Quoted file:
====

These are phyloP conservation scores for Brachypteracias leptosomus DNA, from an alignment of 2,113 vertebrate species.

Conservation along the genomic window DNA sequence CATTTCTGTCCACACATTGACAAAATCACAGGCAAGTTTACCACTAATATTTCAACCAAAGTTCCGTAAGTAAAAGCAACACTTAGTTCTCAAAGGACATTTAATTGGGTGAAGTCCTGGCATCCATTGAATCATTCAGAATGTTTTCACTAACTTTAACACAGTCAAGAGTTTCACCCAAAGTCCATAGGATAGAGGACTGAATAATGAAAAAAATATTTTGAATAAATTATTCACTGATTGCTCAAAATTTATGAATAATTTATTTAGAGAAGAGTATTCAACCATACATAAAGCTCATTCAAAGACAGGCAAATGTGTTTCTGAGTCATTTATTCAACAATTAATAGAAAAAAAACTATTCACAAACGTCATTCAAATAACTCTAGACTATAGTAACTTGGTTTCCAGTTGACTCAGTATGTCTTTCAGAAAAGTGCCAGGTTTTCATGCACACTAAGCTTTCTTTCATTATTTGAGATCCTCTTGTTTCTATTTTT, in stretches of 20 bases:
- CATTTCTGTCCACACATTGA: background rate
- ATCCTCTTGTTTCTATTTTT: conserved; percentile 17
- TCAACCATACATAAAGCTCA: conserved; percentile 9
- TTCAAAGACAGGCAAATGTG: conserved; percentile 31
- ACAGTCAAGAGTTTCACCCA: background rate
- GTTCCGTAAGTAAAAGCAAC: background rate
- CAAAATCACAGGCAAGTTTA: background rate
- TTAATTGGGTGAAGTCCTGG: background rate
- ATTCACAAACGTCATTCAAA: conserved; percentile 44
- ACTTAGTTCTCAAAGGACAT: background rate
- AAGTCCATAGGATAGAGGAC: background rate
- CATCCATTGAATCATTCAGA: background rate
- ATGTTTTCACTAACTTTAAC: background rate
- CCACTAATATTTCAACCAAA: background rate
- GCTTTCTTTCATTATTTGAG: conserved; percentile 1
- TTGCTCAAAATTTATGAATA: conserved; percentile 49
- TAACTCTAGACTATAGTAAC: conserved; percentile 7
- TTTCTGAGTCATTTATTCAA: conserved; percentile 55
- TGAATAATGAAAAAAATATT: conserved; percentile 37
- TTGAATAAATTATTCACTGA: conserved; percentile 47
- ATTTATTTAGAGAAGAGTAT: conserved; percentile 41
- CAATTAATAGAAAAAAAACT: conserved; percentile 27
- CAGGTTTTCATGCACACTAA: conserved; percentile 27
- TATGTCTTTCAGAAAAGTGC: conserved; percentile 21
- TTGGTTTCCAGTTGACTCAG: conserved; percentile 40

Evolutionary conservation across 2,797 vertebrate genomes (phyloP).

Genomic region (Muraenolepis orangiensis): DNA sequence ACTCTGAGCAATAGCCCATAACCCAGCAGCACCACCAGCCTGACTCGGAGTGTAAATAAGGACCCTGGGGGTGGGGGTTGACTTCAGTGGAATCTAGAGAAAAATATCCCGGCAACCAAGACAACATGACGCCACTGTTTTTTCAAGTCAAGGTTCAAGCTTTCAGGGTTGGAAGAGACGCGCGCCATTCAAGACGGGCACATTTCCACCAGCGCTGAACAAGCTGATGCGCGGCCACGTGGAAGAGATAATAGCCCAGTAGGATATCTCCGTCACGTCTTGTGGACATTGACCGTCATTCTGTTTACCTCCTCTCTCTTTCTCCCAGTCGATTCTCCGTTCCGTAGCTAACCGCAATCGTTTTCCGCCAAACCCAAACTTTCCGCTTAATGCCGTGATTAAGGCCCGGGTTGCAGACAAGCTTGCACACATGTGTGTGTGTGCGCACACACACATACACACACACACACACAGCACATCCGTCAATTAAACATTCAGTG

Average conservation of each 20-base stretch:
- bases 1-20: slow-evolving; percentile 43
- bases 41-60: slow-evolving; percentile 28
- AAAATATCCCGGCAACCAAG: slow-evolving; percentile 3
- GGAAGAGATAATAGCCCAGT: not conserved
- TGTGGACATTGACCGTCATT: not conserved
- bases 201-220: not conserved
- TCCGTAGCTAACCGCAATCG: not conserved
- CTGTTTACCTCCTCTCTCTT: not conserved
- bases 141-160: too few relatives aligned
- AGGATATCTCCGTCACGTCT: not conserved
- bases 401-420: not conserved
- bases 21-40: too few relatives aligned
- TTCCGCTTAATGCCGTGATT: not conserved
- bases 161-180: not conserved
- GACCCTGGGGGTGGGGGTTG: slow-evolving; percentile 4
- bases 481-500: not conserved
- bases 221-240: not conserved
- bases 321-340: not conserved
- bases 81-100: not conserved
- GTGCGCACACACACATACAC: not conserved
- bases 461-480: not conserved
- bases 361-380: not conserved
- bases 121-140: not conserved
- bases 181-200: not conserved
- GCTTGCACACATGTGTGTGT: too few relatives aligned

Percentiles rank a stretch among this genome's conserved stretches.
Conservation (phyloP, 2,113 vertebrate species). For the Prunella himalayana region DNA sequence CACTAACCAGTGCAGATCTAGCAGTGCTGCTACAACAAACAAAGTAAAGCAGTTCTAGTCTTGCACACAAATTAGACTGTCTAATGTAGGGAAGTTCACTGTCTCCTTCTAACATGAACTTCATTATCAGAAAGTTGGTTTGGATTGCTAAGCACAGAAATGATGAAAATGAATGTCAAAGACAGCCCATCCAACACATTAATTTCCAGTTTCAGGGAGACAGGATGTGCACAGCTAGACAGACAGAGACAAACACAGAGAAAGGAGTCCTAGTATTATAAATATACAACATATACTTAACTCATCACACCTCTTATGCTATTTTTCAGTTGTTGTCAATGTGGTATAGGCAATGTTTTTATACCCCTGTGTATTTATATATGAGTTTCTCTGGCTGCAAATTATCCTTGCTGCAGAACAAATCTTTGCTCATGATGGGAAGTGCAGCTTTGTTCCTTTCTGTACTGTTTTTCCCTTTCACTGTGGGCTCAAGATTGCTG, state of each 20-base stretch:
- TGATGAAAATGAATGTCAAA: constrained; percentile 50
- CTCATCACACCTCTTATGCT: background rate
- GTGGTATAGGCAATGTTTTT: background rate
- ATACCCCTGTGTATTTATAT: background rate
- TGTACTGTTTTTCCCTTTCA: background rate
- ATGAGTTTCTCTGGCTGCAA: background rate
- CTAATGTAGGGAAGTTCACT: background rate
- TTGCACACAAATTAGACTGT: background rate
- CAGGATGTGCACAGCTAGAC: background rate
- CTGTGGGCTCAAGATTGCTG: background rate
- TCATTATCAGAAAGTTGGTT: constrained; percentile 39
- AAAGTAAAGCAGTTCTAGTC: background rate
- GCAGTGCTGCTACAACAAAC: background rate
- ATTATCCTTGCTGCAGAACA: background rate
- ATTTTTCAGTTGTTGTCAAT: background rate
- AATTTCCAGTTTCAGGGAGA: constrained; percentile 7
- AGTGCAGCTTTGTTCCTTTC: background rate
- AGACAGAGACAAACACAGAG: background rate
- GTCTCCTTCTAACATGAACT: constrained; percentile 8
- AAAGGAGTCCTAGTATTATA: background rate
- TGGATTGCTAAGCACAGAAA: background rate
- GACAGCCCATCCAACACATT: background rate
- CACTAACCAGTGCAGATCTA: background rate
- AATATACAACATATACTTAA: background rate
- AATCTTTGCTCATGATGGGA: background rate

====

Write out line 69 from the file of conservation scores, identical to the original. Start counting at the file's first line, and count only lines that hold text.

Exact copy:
- AAAGTAAAGCAGTTCTAGTC: background rate